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Posted May 29, 2012 | comments Leave a comment

Naturalism, secularism and humanism

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Gene Rigelon

By Gene Rigelon - info@nvdaily.com

Unfortunately, a vast majority of Americans have a distorted view of atheism. According to a recent survey, 7 in 10 of randomly selected adults said they would be troubled if someone in their family married someone who did not believe in God.

Atheism is not a belief system. There is no dogma. It is not a rejection of God per se, rather it is simply a rejection of the theistic conception of God. There is a vast difference. No atheist worth his or her salt can say nor does say there is no God with absolute certainty. It is possible to reject theism and still believe in God, as does retired Episcopalian Bishop John Shelby Spong, who has devoted his life to his God, his church and his savior Jesus Christ.

Once one rejects theism, it opens up the human mind to explore new and exciting possibilities. Some enlightened theologians like Spong seek a new way to define God and others like myself and my humanist friends embrace a philosophical world view based on reason and scientific inquiry which has much in common with liberal/moderate religiosity.

What are we humanists all about?

There is no doubt that we reject the theistic conception of God. Still, we cannot nor should not be defined for what we are against. Yes, we are nontheists, but we should not be defined as only atheists. We are much more than that. We believe that we must do more than reject theological claims: we must come up with new and innovative ideas to improve the human condition.

So what are we for?

First, we are scientific naturalists; second we believe in the principals of secularism; and third we are committed to humanist ethics. Our agenda does not begin with the fact that a supernatural God does not exist but rather with the world and life as we find them. We seek to explain these things in natural terms.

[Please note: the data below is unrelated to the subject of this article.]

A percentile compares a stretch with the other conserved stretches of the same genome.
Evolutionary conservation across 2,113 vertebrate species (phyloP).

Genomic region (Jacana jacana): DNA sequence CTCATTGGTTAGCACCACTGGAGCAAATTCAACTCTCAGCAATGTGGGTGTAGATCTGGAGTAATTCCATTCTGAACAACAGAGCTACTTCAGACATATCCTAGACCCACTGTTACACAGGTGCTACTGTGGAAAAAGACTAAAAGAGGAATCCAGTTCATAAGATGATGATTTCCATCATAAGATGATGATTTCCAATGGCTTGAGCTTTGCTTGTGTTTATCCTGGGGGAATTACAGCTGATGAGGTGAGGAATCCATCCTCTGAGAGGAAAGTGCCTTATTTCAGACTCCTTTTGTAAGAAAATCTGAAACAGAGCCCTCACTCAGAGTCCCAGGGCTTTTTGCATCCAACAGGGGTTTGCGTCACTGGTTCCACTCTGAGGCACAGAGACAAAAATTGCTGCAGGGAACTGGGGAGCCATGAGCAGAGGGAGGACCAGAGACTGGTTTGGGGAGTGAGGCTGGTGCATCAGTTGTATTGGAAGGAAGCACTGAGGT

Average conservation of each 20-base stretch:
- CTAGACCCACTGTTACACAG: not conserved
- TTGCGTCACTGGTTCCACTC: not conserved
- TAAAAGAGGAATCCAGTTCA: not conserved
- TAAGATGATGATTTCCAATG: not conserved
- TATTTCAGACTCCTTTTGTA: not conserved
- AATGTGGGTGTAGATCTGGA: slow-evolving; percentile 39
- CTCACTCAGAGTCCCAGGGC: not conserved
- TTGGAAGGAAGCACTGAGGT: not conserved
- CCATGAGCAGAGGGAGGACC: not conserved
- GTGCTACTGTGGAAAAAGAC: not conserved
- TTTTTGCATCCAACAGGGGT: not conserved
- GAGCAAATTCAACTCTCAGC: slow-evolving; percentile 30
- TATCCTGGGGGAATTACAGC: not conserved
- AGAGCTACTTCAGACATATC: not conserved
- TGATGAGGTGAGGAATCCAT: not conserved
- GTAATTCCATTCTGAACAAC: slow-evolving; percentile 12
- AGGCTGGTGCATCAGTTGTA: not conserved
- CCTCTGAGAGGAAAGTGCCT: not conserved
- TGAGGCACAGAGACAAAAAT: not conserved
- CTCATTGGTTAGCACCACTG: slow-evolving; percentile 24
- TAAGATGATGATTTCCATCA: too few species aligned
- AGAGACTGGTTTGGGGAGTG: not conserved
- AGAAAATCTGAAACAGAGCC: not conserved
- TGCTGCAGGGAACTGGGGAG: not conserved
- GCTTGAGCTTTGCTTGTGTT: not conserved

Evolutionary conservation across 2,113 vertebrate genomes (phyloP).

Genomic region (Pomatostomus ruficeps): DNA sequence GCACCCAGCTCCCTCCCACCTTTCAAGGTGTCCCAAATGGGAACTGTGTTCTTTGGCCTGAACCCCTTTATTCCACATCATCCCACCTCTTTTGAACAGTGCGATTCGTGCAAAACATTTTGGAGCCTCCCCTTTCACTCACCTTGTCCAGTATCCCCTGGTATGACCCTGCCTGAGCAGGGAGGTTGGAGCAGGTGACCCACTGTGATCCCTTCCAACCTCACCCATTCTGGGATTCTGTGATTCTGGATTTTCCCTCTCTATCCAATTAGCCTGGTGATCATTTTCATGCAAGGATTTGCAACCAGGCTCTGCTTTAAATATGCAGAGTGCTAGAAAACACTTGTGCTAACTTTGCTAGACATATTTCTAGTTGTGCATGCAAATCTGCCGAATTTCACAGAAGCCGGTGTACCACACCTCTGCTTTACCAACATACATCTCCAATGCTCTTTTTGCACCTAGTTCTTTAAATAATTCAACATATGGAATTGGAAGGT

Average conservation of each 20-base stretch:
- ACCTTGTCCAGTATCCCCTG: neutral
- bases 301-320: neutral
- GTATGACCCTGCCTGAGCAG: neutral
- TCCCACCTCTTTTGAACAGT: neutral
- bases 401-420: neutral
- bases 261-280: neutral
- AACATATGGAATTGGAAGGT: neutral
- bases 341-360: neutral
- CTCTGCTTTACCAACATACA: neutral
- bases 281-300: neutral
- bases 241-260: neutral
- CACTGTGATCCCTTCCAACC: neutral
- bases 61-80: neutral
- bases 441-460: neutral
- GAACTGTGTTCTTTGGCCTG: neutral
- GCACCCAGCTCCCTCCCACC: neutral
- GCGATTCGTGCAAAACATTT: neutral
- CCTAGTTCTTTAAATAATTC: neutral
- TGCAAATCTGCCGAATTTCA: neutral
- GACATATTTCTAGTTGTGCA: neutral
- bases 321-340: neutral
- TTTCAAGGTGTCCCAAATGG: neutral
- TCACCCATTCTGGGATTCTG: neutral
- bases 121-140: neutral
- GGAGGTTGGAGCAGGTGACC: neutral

From our perspective, naturalism is first and foremost not supernaturalism. For our primitive ancestors, the world was a mystifying place full of unexplainable events. They attributed natural events, like thunder and lightning, illness and death to mysterious occult forces. Because they were afraid of what would happen to them, they understandably invented the gods. We humans have come a long way since then. Thanks to science, we have naturalistic explanations of those events. Supernaturalism was replaced by naturalism. Medical science has reduced pain and suffering and even prolonged life.

Thus we are naturalists first, because we use reason and scientific inquiry to account for what we encounter in nature. We reject the notion that disasters are attributable to wrathful gods who reward and punish human behavior. We acknowledge that the universe is full of unexplainable events. We approach these matters as an agnostic with an open mind. Skepticism and doubt are essential to scientific inquiry. We recognize that we may be wrong and are ready to modify our conceptions in the light of new evidence.

There is also the misconception that naturalists lack any grounds for morality. The fact is that human civilization has developed powerful moral principles and values rooted in the human experience. Our sense of right and wrong, our moral sense, preceded religion.

The National institutes of health is using brain imaging and psychological experiments to study wether the brain has a built-in moral compass. The results are showing that many aspects of morality appear to be hard-wired in the brain, most likely the result of the evolutionary process. Morality has deep biological roots that have been around a long time.

Secular humanists are committed to realizing the best that we are capable of as human beings. We seek a naturalistic view of the meaning of life that has the highest consolation value that it can, allowed by or consistent with possessing the highest truth value. Our commitment to truth comes first, but we cannot and must not overlook the power of love and compassion in enriching our lives. We are leading the way to toward an authentic celebration of human diversity and developing an attitude of goodwill toward others of a different color, class, language, religion and sexual orientation.

There is much creative and productive work to do; no one should be denied the right to participate. This is not a religious or secular issue. We must all, the religious and the secular community, work together to create a better world -- to bring about a creatively joyful life for ourselves and others.

Gene Rigelon, 84 of Front Royal, is coordinator of the Shenandoah Area Secular Humanists, www.sash.wash.org


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